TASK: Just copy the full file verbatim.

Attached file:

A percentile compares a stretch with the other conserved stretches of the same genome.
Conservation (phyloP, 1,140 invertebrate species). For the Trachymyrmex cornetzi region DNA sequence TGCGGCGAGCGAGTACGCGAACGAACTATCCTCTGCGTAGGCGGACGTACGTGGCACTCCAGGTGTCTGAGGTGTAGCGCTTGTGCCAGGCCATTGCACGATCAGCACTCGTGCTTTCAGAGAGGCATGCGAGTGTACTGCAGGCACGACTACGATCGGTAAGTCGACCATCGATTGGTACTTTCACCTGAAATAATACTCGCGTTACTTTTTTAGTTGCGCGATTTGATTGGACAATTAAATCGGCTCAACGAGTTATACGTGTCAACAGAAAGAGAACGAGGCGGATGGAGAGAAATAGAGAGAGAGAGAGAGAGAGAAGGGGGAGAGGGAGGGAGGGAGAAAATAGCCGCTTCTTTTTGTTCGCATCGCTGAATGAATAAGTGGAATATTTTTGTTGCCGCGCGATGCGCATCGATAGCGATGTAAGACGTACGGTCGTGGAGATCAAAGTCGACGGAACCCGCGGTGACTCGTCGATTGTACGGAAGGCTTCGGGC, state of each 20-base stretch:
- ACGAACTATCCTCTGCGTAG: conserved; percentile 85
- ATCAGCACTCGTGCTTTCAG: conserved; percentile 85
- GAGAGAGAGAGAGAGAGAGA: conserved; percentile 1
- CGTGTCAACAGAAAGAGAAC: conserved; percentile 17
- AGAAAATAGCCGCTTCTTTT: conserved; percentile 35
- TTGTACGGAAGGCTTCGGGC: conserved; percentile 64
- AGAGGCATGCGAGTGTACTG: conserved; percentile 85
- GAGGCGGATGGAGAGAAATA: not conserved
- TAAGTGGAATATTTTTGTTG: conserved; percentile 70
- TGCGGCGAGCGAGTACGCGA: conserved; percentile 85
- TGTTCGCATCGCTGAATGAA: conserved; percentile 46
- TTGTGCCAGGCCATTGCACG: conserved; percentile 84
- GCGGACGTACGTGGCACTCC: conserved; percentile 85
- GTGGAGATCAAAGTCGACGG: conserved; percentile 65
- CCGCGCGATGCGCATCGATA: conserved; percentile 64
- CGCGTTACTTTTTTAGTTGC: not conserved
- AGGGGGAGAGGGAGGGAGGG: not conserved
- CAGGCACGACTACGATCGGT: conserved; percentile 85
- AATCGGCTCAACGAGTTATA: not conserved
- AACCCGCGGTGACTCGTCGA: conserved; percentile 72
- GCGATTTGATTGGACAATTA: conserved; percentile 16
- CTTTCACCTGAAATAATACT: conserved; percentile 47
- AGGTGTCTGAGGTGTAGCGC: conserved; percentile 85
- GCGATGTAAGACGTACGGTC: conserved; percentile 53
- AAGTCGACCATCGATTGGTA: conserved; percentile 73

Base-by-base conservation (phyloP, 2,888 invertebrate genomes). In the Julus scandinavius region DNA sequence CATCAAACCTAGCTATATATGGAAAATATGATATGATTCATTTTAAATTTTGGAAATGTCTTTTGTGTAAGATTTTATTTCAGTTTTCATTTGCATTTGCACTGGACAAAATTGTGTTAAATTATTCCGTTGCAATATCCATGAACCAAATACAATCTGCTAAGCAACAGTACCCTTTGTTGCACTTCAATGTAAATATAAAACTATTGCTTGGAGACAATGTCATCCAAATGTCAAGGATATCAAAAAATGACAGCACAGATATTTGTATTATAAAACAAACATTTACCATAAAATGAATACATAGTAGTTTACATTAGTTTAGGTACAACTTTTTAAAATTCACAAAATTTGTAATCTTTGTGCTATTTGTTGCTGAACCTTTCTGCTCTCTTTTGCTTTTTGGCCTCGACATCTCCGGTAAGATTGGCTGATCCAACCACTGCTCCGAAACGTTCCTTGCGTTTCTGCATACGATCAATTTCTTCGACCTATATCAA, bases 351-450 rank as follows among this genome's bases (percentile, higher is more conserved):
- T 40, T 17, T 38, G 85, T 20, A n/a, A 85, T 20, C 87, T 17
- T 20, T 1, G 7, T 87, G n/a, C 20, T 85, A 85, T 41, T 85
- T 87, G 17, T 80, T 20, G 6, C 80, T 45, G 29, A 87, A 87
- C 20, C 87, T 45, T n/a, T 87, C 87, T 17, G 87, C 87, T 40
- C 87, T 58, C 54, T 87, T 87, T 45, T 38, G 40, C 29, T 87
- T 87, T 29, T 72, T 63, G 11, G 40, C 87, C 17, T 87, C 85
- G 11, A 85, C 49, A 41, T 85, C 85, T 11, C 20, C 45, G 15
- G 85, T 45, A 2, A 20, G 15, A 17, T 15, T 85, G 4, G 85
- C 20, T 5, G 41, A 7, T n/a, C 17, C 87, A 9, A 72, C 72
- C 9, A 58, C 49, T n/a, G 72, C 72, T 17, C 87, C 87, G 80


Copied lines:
A percentile compares a stretch with the other conserved stretches of the same genome.
Conservation (phyloP, 1,140 invertebrate species). For the Trachymyrmex cornetzi region DNA sequence TGCGGCGAGCGAGTACGCGAACGAACTATCCTCTGCGTAGGCGGACGTACGTGGCACTCCAGGTGTCTGAGGTGTAGCGCTTGTGCCAGGCCATTGCACGATCAGCACTCGTGCTTTCAGAGAGGCATGCGAGTGTACTGCAGGCACGACTACGATCGGTAAGTCGACCATCGATTGGTACTTTCACCTGAAATAATACTCGCGTTACTTTTTTAGTTGCGCGATTTGATTGGACAATTAAATCGGCTCAACGAGTTATACGTGTCAACAGAAAGAGAACGAGGCGGATGGAGAGAAATAGAGAGAGAGAGAGAGAGAGAAGGGGGAGAGGGAGGGAGGGAGAAAATAGCCGCTTCTTTTTGTTCGCATCGCTGAATGAATAAGTGGAATATTTTTGTTGCCGCGCGATGCGCATCGATAGCGATGTAAGACGTACGGTCGTGGAGATCAAAGTCGACGGAACCCGCGGTGACTCGTCGATTGTACGGAAGGCTTCGGGC, state of each 20-base stretch:
- ACGAACTATCCTCTGCGTAG: conserved; percentile 85
- ATCAGCACTCGTGCTTTCAG: conserved; percentile 85
- GAGAGAGAGAGAGAGAGAGA: conserved; percentile 1
- CGTGTCAACAGAAAGAGAAC: conserved; percentile 17
- AGAAAATAGCCGCTTCTTTT: conserved; percentile 35
- TTGTACGGAAGGCTTCGGGC: conserved; percentile 64
- AGAGGCATGCGAGTGTACTG: conserved; percentile 85
- GAGGCGGATGGAGAGAAATA: not conserved
- TAAGTGGAATATTTTTGTTG: conserved; percentile 70
- TGCGGCGAGCGAGTACGCGA: conserved; percentile 85
- TGTTCGCATCGCTGAATGAA: conserved; percentile 46
- TTGTGCCAGGCCATTGCACG: conserved; percentile 84
- GCGGACGTACGTGGCACTCC: conserved; percentile 85
- GTGGAGATCAAAGTCGACGG: conserved; percentile 65
- CCGCGCGATGCGCATCGATA: conserved; percentile 64
- CGCGTTACTTTTTTAGTTGC: not conserved
- AGGGGGAGAGGGAGGGAGGG: not conserved
- CAGGCACGACTACGATCGGT: conserved; percentile 85
- AATCGGCTCAACGAGTTATA: not conserved
- AACCCGCGGTGACTCGTCGA: conserved; percentile 72
- GCGATTTGATTGGACAATTA: conserved; percentile 16
- CTTTCACCTGAAATAATACT: conserved; percentile 47
- AGGTGTCTGAGGTGTAGCGC: conserved; percentile 85
- GCGATGTAAGACGTACGGTC: conserved; percentile 53
- AAGTCGACCATCGATTGGTA: conserved; percentile 73

Base-by-base conservation (phyloP, 2,888 invertebrate genomes). In the Julus scandinavius region DNA sequence CATCAAACCTAGCTATATATGGAAAATATGATATGATTCATTTTAAATTTTGGAAATGTCTTTTGTGTAAGATTTTATTTCAGTTTTCATTTGCATTTGCACTGGACAAAATTGTGTTAAATTATTCCGTTGCAATATCCATGAACCAAATACAATCTGCTAAGCAACAGTACCCTTTGTTGCACTTCAATGTAAATATAAAACTATTGCTTGGAGACAATGTCATCCAAATGTCAAGGATATCAAAAAATGACAGCACAGATATTTGTATTATAAAACAAACATTTACCATAAAATGAATACATAGTAGTTTACATTAGTTTAGGTACAACTTTTTAAAATTCACAAAATTTGTAATCTTTGTGCTATTTGTTGCTGAACCTTTCTGCTCTCTTTTGCTTTTTGGCCTCGACATCTCCGGTAAGATTGGCTGATCCAACCACTGCTCCGAAACGTTCCTTGCGTTTCTGCATACGATCAATTTCTTCGACCTATATCAA, bases 351-450 rank as follows among this genome's bases (percentile, higher is more conserved):
- T 40, T 17, T 38, G 85, T 20, A n/a, A 85, T 20, C 87, T 17
- T 20, T 1, G 7, T 87, G n/a, C 20, T 85, A 85, T 41, T 85
- T 87, G 17, T 80, T 20, G 6, C 80, T 45, G 29, A 87, A 87
- C 20, C 87, T 45, T n/a, T 87, C 87, T 17, G 87, C 87, T 40
- C 87, T 58, C 54, T 87, T 87, T 45, T 38, G 40, C 29, T 87
- T 87, T 29, T 72, T 63, G 11, G 40, C 87, C 17, T 87, C 85
- G 11, A 85, C 49, A 41, T 85, C 85, T 11, C 20, C 45, G 15
- G 85, T 45, A 2, A 20, G 15, A 17, T 15, T 85, G 4, G 85
- C 20, T 5, G 41, A 7, T n/a, C 17, C 87, A 9, A 72, C 72
- C 9, A 58, C 49, T n/a, G 72, C 72, T 17, C 87, C 87, G 80